The CGAP guide provides practical step-by-step guidance for regulators on how to set up a sandbox which serves as a useful foundation. As part of the CBB’s ongoing initiatives towards financial digital transformation in Bahrain and developments in digital financial services, it established a dedicated Fintech & Innovation Unit, which ensures that the best services are provided to individual and corporate customers in the financial services sector by encouraging an astute regulatory framework that fosters FinTech and innovation.
This follows the CBB’s other initiatives, which includes introducing a Regulatory Sandbox that will enable start-ups, FinTech firms and licensees to provide innovative banking and financial solutions, in addition to the issuance of crowdfunding regulations for both conventional and Sharia-compliant services.
The CBB’s FinTech & Innovation Unit has other responsibilities: approval of participation in the Regulatory Sandbox, supervision of authorised Sandbox companies’ testing progress, and monitoring technical and regulatory developments in the FinTech field, both regionally and internationally, to lead on strategic FinTech initiatives and to work closely with all stakeholders within the FinTech ecosystem in Bahrain.
The CBB’s FinHub 973 is the region’s first cross-border digital innovation platform that connects and facilitates collaboration between financial institutions and FinTech companies under the supervision of a regulator. Powered by Fintech Galaxy, FinHub 973 enables local and global FinTech companies to connect seamlessly with Bahrain’s financial institutions for exploring, testing, and prototyping on a centralised digital sandbox.
FinHub973 integrates the technical testing and validation of digital solutions with the regulatory framework of the CBB. The platform also showcases qualified FinTech companies in collaboration, procurement, partnerships and investment within Bahrain’s ecosystem, while also interfacing with regulatory authorities to facilitate quicker and easier regulatory testing and supporting business scalability.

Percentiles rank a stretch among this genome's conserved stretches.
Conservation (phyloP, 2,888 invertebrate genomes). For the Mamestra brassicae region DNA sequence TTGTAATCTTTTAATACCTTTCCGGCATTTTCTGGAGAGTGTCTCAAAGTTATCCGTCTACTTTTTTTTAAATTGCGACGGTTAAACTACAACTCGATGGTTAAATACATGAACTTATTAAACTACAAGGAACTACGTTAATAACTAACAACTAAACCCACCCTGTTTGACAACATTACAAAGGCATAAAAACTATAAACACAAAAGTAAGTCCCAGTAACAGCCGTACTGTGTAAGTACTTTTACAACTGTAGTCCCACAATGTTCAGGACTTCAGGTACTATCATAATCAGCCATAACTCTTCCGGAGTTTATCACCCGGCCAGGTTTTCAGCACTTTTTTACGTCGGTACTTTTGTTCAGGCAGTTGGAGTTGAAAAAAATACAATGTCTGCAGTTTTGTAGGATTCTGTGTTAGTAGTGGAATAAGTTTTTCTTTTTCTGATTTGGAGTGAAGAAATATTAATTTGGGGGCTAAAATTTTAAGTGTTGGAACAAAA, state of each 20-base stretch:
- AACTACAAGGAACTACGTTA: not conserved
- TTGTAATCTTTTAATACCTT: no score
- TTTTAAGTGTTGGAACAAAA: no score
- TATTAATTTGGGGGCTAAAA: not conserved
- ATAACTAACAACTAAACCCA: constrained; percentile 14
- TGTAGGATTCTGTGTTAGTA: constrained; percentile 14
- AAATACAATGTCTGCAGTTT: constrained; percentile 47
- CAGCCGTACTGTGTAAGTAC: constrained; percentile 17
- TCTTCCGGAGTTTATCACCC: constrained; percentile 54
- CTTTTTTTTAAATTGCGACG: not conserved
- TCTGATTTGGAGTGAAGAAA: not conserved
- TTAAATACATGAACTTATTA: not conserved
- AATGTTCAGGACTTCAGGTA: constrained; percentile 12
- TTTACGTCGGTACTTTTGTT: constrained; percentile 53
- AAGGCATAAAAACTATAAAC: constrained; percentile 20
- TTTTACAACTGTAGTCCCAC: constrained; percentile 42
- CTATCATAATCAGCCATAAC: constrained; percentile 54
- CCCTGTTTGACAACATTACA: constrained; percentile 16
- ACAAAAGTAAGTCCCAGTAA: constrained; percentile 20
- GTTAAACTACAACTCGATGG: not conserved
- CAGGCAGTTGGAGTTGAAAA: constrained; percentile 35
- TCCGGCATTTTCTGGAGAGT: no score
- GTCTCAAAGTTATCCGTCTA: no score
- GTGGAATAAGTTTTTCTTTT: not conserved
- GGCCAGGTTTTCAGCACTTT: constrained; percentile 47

Responsible for maintaining monetary and financial stability in Bahrain, the CBB launched the FinHub 973 platform in an effort to further cement Bahrain’s position as the region’s financial hub, providing robust infrastructural support to the domestic financial services industry and driving innovation as well as cross-border industry and collaboration across the region.
The Global Financial Innovation Network (GFIN) was formally launched in January 2019 by an international group of financial regulators and related organisations, including the UK’s Financial Conduct Authority (FCA). This built on the FCA’s 2018 proposal to create a global sandbox. The GFIN is a network of 28 organisations committed to supporting financial innovation in the interests of consumers. It seeks to provide a more efficient way for innovative firms to interact with regulators, helping them to navigate among countries as they look to scale new ideas. This includes a pilot for firms wishing to test innovative products, services or business models across more than one jurisdiction. It also aims to create a new framework for co-operation between financial services regulators on innovation related topics, sharing different experiences and approaches.
Firms wishing to participate in this pilot phase must meet the application requirements of all the jurisdictions in which they would like to test. For example, a firm wishing to test in the UK, Australia and Hong Kong must independently meet the eligibility criteria, and/or other relevant standards, of regulators in those jurisdictions. Interested firms should note whether a particular regulator is the relevant authority for the proposed activity before applying to test in their jurisdiction.
Each regulator will decide whether a proposed test meets its individual screening criteria, areas of interest, and ability to support the activity. It will also ensure that appropriate safeguards for its jurisdiction are in place. Regulators are only responsible for tests in their jurisdictions and should consider the associated risks, which is important to maintain high standards of consumer protection and market integrity in regulators’ respective jurisdictions.